COVID-19 deaths piled up as this LTC home missed deadlines to fix infection control, prevention problems. This was the government’s ‘pathetic’ response

In the midst of a COVID-19 outbreak that ended up killing 81 residents, the long-term-care home with the most deaths from the virus in Ontario was cited twice in two months for failing to comply with infection prevention and control measures.

A newly published provincial inspection report shows Tendercare Living Centre in Scarborough took more than two months to follow orders to comply with legislation designed to protect residents after inspectors found problems in December and January during the virus’ aggressive second wave.

The home was ordered by the Ministry of Long-Term Care on Dec. 17, 2020, to train and monitor employees to ensure proper infection control practices were being followed and to ensure an appropriate supply of personal protective equipment (PPE) was available. The order came after inspectors observed staff members going between residents’ rooms without proper PPE and some staff entering residents’ rooms without putting on gowns or gloves. Inspectors also found that many resident rooms and areas did not have PPE caddies available for staff. They gave the home until Christmas Eve to comply.

But the next month, inspectors once again found similar problems: a personal support worker (PSW) entering a resident’s room with a meal tray without wearing any gown or gloves, a housekeeper who punctured their gown to create a hole for their right and left thumbs, and a PSW feeding a resident a sandwich with bare hands. At this time, January 2021, residents were isolated in their rooms and droplet and contact precautions were supposed to be in place.

Instead of escalating the compliance failure to the director of the inspections branch, which is an option if homes do not comply with orders, and despite the fact that the inspectors found an “actual risk of harm to the residents” due to staff “not participating in the implementation of the (infection prevention and control) program,” the inspectors simply reissued their compliance order from December 2020 and gave the home until Feb. 26 to comply.

Tendercare, which is managed by Extendicare, says it was “in compliance by March 25, 2021” though it took inspectors until May — a full five months after the initial order — to verify this.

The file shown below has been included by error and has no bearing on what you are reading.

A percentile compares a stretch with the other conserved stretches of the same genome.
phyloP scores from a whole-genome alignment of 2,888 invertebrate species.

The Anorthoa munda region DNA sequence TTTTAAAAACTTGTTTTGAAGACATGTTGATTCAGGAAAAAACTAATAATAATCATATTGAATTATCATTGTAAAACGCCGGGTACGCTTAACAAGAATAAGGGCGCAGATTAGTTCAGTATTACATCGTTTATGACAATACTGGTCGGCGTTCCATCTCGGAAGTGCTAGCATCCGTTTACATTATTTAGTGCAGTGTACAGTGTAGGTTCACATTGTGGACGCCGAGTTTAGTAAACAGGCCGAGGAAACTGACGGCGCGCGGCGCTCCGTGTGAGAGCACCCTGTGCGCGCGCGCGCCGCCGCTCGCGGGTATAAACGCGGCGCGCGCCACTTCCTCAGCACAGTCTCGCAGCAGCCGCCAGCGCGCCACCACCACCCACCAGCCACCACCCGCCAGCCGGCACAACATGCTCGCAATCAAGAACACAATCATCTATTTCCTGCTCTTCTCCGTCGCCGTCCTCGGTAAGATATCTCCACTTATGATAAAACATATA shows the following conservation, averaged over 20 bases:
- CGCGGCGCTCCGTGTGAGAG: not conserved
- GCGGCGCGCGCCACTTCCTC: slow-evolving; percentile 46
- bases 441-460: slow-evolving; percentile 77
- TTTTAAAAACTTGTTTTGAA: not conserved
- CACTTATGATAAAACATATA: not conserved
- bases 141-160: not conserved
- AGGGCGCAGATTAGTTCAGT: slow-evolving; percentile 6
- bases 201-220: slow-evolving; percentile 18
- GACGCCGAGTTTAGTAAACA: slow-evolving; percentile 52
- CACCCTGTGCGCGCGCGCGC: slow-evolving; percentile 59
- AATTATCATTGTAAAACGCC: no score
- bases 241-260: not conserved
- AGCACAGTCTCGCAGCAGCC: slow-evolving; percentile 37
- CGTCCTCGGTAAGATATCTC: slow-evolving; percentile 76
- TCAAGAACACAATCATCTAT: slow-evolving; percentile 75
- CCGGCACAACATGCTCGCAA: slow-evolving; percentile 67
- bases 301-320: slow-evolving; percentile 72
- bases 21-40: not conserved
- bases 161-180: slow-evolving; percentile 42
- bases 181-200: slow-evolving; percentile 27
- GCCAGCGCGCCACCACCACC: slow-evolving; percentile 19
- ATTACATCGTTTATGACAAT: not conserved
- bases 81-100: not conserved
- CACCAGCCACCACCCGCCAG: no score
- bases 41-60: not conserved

Candy Chan, manager of resident programs at Tendercare, told the Star in an email that “referencing reports alone will produce a misleading and inaccurate timeline of a home’s work to comply with inspectors’ recommendations or directives, as they do not outline the response time or ongoing work at the home level to respond.”

Chan included a statement from Tendercare in her email, which begins by saying the home “takes the ministry inspection report process very seriously and is glad to co-operate fully with each stage.”

“As you know, our home was battling a severe COVID-19 outbreak in December of 2020, that resulted in significant impact to our staffing levels, as large numbers of our team members tested positive for the virus. The scale of the outbreak greatly disrupted normal operations, as our full focus was on maintaining resident safety, stabilizing staffing levels with support from North York General Hospital, and clearing the virus from the home,” reads the statement, noting that infection prevention and control (IPAC) best practices were made a priority during the outbreak and in the weeks that followed.

The statement says that the home retrained all staff in infection prevention and control and created a team of 25 “IPAC Champions” in February to monitor and audit the work of their peers.

“We share in the sadness of each community and family that has been impacted by this pandemic. We will continue to follow all directives, guidelines and advice to protect our residents and continually improve our processes,” the statement reads.

Clorie Ng, whose 88-year-old mother,Yunsim Leung, is a resident of Tendercare, likened the inspection process to a “cat-and-mouse chase” between the home and the ministry.

“I’m not interested in reading all these reports about what went wrong anymore. I want to find out why all this went wrong. Let’s get to the root of the problem,” said Ng. “Do we have to wait until more people die?”

Clorie Ng, shown here with her mother, Yunsim Leung, says that Tendercare's handling of a COVID-19 outbreak was 'brutal.' Leung contracted COVID-19 at the home in December 2020 and nearly died, and the home misplaced her belongings during a move.

Ng says she received a call from the home on Christmas Day 2020 informing her that her mother, who uses a wheelchair and suffers from dementia, had tested positive for COVID-19. By that time, the 254-bed facility had 121 confirmed resident cases and 31 resident deaths.